The designing of golf courses has changed and adapted since its inception in the late 19th century. The days of Old Tom Morris and Alan Robertson are now a thing of the past. What was once simply marking where to cut grass and place pins has become a job for bulldozers and earthmovers. Modern course design has become a task of moving and shifting countless tons of soil to create the perfect vistas, angles, and distances.
As new courses are being built, they are becoming increasingly longer. Anything fewer than 7,000 yards is now labeled short. When it comes to the PGA tour, over the last decade, courses have quickly been approaching 8,000 yards. Developments in club technology have made this “longer is better” mentality the industry standard.
Great designs are being deemed outdated and unfit to host professional tournaments. In the worst cases, classic courses are being redesigned and lengthened to “keep up with the times.” Courses built during the golden era of design are being ignored or mangled.
Where does the “progress” stop? Simply put, courses cannot become exponentially longer. When great designs are being ruined, and new championship designs are unplayable for the average golfer. The answer lies in creating new rules for golfing technology. Developing clubs that hit the ball infinitely further fuels the problem. When the governing bodies reign in one aspect of the club (clubfaces, MOI, etc), another loophole or feature is explored and exploited.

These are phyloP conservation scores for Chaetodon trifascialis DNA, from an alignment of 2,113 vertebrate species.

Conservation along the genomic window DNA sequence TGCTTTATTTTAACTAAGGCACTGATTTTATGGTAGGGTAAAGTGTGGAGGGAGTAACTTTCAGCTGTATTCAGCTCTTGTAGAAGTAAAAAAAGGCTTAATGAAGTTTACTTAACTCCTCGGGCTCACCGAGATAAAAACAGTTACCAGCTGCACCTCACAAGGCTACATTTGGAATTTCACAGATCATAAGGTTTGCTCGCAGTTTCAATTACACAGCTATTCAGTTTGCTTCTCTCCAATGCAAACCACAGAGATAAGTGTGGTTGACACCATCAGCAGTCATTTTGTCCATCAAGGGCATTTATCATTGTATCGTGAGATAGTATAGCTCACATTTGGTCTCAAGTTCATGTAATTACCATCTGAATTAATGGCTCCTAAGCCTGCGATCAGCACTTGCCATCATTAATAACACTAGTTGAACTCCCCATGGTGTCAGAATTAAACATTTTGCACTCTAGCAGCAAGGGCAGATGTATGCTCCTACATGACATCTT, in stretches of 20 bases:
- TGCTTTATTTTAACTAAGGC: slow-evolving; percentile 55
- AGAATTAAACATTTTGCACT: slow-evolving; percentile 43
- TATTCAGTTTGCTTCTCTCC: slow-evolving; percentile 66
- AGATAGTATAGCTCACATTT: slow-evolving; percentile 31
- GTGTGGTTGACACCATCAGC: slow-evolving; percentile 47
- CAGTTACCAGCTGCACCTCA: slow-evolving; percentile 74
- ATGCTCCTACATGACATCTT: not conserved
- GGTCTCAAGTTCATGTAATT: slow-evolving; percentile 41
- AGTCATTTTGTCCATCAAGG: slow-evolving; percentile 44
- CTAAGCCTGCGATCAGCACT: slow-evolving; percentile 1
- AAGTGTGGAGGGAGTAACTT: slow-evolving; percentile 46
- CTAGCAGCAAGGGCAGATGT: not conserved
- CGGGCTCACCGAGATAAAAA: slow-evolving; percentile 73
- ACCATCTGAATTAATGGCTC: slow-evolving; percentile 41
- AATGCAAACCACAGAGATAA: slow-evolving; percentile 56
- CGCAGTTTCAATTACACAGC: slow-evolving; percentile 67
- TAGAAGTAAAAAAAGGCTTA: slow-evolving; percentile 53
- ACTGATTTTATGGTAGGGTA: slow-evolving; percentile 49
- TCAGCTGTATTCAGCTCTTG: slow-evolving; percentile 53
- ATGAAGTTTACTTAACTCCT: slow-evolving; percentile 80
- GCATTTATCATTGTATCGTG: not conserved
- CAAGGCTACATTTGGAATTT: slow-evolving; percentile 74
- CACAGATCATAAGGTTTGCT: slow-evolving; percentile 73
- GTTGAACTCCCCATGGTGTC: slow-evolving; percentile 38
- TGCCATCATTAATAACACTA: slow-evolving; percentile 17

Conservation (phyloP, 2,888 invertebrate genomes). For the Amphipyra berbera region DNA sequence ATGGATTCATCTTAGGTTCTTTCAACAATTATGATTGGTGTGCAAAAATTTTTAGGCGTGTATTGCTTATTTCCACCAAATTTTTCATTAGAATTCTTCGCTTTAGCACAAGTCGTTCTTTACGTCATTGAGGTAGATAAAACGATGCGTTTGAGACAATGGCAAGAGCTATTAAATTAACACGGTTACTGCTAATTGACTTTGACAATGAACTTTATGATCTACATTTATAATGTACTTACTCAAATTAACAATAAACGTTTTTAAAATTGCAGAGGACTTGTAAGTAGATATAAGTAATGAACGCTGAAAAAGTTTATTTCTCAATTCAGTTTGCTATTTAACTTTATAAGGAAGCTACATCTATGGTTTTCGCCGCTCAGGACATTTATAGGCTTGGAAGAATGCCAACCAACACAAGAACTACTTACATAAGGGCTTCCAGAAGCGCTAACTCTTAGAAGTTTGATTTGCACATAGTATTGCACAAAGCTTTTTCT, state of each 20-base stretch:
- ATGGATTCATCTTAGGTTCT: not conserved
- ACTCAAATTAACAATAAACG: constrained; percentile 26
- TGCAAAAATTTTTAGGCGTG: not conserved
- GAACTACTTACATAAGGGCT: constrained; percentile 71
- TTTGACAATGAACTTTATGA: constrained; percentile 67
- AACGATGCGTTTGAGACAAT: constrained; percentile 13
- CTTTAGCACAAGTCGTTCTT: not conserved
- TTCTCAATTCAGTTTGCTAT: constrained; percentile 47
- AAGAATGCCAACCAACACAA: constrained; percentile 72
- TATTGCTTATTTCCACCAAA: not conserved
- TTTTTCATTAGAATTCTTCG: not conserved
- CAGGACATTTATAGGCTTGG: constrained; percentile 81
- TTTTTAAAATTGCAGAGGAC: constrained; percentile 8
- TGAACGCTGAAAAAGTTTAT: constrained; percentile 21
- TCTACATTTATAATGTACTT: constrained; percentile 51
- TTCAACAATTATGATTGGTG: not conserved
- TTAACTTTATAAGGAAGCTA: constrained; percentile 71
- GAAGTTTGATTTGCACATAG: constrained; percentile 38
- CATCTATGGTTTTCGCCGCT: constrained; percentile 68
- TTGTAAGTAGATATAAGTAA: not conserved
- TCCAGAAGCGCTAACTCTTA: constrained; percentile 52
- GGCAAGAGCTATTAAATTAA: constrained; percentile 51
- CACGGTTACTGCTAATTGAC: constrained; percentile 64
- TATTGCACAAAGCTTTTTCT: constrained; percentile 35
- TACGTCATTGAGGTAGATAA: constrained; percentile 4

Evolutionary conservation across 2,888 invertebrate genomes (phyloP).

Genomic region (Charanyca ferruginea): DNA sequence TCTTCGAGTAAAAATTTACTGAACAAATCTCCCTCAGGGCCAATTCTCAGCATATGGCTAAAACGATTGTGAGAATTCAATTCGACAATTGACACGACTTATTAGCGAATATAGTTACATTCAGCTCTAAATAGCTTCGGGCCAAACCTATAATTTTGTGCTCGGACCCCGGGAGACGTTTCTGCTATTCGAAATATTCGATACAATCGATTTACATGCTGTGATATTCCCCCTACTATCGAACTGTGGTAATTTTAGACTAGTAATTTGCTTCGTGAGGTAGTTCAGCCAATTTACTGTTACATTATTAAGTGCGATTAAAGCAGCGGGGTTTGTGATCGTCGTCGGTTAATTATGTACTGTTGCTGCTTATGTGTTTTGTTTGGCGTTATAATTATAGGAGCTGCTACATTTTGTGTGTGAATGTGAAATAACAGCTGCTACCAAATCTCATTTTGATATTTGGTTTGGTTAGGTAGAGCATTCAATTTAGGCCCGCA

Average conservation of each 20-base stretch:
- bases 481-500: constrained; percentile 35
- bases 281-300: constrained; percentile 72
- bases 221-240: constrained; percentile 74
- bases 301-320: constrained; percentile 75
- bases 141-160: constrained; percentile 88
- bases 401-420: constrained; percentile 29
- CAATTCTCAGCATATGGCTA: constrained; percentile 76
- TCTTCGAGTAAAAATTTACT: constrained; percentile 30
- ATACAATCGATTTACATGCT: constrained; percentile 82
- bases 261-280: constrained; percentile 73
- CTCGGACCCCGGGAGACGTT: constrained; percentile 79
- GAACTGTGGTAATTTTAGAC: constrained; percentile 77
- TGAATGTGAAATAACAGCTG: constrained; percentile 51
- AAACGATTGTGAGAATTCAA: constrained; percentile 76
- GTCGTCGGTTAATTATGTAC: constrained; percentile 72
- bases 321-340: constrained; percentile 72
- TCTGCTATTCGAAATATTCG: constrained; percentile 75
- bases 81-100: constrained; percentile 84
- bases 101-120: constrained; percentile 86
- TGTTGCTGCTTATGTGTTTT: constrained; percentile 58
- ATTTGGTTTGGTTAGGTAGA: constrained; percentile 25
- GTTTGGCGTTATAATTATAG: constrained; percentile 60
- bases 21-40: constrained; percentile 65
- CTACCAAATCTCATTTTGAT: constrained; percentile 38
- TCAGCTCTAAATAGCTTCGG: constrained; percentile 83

The answer is not easy or simple. An obvious option doesn’t lie in the club head or shaft, but instead in the ball. Distance limited balls could be instituted to ease the need for monster courses.
The issue isn’t necessarily pressing or urgent, but if the trends continue, the next generation will see the pros playing 8,000+ yard courses and will have never experienced original unadulterated designs from the likes of Ross, McKenzie, or Raynor.